— The scenario for The Chase is one of unusual complexity for a B-movie. A former soldier turned chauffeur in the employ of a gangster falls in love with his boss’s wife and plans their getaway from Miami to Cuba. When the young woman dies after getting stabbed in a club in Havana, suspicion and planted evidence build up on the lover who slips away from the police and holes up in a hotel room. When he wakes up, the man discovers that the incidents that he thought he’d lived through since his departure from Miami were all dreams in the course of a feverish night. At the same time he understands that a second chance is being offered to him to rescue the woman from the claws of her husband and take off with her for Havana. Divided into two sections of unequal length, the film revolves around the sequence in “Havana,” which at once makes up the center and the dénouement of the intrigue. In Adieu au langage, it’s the man’s death which intervenes in the middle and at the end of the film.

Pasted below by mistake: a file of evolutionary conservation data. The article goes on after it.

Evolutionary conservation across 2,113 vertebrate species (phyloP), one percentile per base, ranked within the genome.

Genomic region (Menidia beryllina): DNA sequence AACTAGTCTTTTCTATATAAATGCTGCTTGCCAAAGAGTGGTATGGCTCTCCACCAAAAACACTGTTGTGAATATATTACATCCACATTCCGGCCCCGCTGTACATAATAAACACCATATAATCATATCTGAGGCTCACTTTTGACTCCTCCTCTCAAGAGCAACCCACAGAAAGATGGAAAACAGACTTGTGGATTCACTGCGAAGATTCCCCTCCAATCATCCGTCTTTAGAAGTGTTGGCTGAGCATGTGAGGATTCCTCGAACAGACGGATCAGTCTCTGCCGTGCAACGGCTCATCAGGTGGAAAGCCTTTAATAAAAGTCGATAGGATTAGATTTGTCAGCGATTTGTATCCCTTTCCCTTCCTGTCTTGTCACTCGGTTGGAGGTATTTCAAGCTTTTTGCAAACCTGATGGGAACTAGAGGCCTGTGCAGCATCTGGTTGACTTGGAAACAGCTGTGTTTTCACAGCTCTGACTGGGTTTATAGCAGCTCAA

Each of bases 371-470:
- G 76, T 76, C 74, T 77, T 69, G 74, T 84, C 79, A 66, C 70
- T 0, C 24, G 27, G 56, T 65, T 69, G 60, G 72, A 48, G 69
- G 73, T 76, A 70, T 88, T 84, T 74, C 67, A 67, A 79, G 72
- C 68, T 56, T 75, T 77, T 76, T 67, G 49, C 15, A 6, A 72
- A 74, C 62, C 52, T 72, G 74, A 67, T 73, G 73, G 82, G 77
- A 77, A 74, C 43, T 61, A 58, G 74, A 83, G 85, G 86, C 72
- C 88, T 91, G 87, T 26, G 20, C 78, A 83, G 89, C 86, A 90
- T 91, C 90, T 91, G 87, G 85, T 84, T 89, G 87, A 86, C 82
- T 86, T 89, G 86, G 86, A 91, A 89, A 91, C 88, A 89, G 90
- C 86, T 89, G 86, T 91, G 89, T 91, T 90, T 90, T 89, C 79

The Chase also maintains some affinities with the cinema of Hitchcock, which undoubtedly did not escape Godard. The hero is played by Robert Cummings, who acted four years earlier in Saboteur. The action begins in Miami, as in Notorious, released the same year — moreover, we find in both films a scene in a wine cellar where knocked-over bottles take on a dramatic value.

— To this is added Cummings’ last name in The Chase — Scottie — which will be James Stewart’s in Vertigo. In both films, the love story repeats itself, and ends anew in the same location, in the place of a traumatic event. There’s a deep structural kinship there with that story in two parts, with two couples and two deaths, that is Adieu au langage.